The British legal Cannabis Market Could Inflate to £2 Billion Within The Next Two Years, By Bethan Bee Rose

Analysts and experts are encouraging investors to set their sights on the U.K. cannabis industry, which is predicted to become a multi-billion-pound nationwide market by 2024. This is based on the findings of a new study from Prohibition Partners.

The data analysis firm anticipates that as many as 337,886 patients – approximately 0.5% of the total U.K. population – will begin using pharmaceutical-grade cannabinoid treatments within the next four years. A generous £2.3 billion valuation has been pinned on the country, as it begins to harness some serious power in regard to providing in-need patients with plant-based medicines.

Analysts drew up their estimates by building off of the U.K. cannabis market’s 2019 valuation of £147,200; the team utilized market insights to demonstrate the likelihood and scale of growth. Not only do the researchers foretell a major surge in revenue for the British cannabis market but also, they believe that the plant will be legalized for recreational purposes during mid-2021.“Despite being the largest exporter of medical cannabis in the world, the UK currently imports 100% of its cannabis-based medicines prescribed to patients.

The opportunities in the sector remain immense, however. The numbers of consumers are likely to increase as access to medical cannabis improves, most recently evidenced by the licensing of Epidyolex, a cannabis-based medication for epilepsy soon to be reimbursed under the NHS,” stated Prohibition Partners’ co-founder Stephen Murphy.Plus, since the U.K. is initiating a two-year study into the effects of medical cannabis on 20,000 patients, there’s a big chance that the medical market will expand by great means in the foreseeable future.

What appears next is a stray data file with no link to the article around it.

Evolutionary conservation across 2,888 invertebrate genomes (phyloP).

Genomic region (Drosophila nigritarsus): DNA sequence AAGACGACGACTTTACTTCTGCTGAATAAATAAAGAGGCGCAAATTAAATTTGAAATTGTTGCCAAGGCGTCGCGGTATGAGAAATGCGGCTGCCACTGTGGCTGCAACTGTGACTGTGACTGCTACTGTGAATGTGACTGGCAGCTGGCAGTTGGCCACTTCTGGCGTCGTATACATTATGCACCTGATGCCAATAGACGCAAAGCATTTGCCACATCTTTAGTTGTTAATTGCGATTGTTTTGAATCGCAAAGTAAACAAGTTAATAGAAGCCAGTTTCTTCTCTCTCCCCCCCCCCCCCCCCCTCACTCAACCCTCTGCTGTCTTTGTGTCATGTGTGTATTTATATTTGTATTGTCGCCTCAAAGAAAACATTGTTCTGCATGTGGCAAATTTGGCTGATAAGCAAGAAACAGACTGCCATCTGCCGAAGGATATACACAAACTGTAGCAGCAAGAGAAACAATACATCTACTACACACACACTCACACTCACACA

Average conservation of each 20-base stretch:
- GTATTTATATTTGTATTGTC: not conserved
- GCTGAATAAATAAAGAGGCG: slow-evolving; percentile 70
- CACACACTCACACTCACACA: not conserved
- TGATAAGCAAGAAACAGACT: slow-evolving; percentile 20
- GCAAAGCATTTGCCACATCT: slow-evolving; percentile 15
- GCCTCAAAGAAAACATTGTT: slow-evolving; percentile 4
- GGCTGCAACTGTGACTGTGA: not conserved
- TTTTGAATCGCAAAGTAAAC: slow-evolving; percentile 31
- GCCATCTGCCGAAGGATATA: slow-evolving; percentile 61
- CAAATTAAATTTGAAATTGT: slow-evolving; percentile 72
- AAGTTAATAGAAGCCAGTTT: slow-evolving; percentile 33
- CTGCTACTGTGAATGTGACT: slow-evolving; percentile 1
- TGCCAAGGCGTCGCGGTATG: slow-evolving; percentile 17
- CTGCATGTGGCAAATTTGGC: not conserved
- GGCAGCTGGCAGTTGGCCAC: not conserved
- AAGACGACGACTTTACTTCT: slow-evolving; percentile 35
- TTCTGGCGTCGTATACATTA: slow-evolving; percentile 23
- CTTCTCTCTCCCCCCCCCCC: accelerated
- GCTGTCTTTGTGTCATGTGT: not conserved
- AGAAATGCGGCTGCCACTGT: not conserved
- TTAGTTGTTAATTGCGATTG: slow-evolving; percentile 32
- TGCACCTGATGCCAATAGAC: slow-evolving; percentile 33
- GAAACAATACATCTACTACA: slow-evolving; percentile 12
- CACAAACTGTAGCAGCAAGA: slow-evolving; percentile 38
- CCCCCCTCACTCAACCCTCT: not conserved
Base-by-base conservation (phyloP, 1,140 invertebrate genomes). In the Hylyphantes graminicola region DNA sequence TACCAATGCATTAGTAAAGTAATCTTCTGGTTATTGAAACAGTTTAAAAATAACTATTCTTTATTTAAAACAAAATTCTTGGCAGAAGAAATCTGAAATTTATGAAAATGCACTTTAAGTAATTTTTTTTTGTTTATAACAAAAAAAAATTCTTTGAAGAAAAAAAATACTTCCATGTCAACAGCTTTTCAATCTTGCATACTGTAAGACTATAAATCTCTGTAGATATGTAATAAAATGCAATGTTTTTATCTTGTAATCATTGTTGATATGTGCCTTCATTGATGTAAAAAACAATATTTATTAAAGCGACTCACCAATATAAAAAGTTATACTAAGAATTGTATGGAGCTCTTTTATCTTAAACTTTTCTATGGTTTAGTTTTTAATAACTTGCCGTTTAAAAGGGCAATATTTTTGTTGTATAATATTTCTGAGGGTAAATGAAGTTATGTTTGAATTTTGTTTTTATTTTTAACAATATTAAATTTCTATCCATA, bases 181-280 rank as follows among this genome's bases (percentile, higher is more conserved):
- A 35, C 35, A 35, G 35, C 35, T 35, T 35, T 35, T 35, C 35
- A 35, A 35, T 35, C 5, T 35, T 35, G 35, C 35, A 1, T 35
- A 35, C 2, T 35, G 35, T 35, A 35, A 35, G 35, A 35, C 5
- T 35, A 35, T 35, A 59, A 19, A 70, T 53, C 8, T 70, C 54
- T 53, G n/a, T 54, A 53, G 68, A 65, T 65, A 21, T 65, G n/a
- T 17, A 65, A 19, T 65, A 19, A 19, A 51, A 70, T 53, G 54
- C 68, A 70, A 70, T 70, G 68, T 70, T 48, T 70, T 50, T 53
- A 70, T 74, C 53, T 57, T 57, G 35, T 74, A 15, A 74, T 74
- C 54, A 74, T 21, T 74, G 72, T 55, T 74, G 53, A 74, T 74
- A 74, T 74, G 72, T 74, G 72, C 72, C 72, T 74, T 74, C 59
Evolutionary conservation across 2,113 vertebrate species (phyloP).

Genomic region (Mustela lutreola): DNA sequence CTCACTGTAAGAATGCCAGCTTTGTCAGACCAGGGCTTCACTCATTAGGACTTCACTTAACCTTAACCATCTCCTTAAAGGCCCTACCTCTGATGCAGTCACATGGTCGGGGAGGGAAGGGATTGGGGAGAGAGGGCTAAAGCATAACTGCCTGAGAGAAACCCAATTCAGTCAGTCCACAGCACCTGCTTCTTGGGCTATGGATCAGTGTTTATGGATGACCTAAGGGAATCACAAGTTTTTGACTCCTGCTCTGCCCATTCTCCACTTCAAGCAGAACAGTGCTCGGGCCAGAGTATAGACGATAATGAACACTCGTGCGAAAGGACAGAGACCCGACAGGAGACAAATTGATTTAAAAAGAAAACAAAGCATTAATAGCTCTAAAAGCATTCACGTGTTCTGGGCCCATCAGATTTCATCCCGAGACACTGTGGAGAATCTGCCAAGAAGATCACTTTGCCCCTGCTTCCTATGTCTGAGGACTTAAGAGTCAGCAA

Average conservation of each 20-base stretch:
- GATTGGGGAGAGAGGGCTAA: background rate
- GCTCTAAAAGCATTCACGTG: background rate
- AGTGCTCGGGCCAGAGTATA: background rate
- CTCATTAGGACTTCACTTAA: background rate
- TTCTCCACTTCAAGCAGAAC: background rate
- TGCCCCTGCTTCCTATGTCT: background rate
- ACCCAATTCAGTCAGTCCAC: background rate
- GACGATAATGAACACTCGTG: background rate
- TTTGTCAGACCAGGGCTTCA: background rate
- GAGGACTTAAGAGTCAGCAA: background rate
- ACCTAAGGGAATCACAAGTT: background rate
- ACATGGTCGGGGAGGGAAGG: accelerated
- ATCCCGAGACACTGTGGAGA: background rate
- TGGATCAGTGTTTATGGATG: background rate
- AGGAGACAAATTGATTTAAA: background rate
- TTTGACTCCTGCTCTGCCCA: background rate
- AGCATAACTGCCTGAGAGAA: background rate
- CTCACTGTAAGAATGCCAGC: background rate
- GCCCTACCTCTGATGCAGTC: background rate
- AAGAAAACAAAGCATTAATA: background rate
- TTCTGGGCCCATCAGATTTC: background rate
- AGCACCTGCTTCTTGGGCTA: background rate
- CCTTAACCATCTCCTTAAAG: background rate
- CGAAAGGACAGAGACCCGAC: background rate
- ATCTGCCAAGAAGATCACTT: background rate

Project Twenty21 – which is being conducted by independent scientific body Drug Science and is backed by numerous acclaimed medical bodies in the U.K. – will develop the largest body of evidence on cannabis consumption in Europe. Eventually, researchers hope that their evidence will prompt the National Health Service (NHS) to prescribe medical and pharmaceutical cannabis preparations to qualified patients.

It should be noted that “medical cannabis” and “pharmaceutical cannabis” preparations are distinguishable — medical products are doctor-prescribed plant-based or plant-derived goods, whereas pharmaceutical cannabis is developed using pure, licensed and tested cannabinoids. Products that fall into the latter category include Sativex and Epidiolex/Epidyolex by British drugs company GW Pharmaceuticals.

The British landscape is known for being majorly prohibitionist in terms of drug laws. Cannabis in particular has been restricted as a drug since 1928. Despite achieving recent milestone successes with its CBD-focused medical cannabis market, the U.K. is a nation that maintains a heavily-resistant approach to sweeping legalization.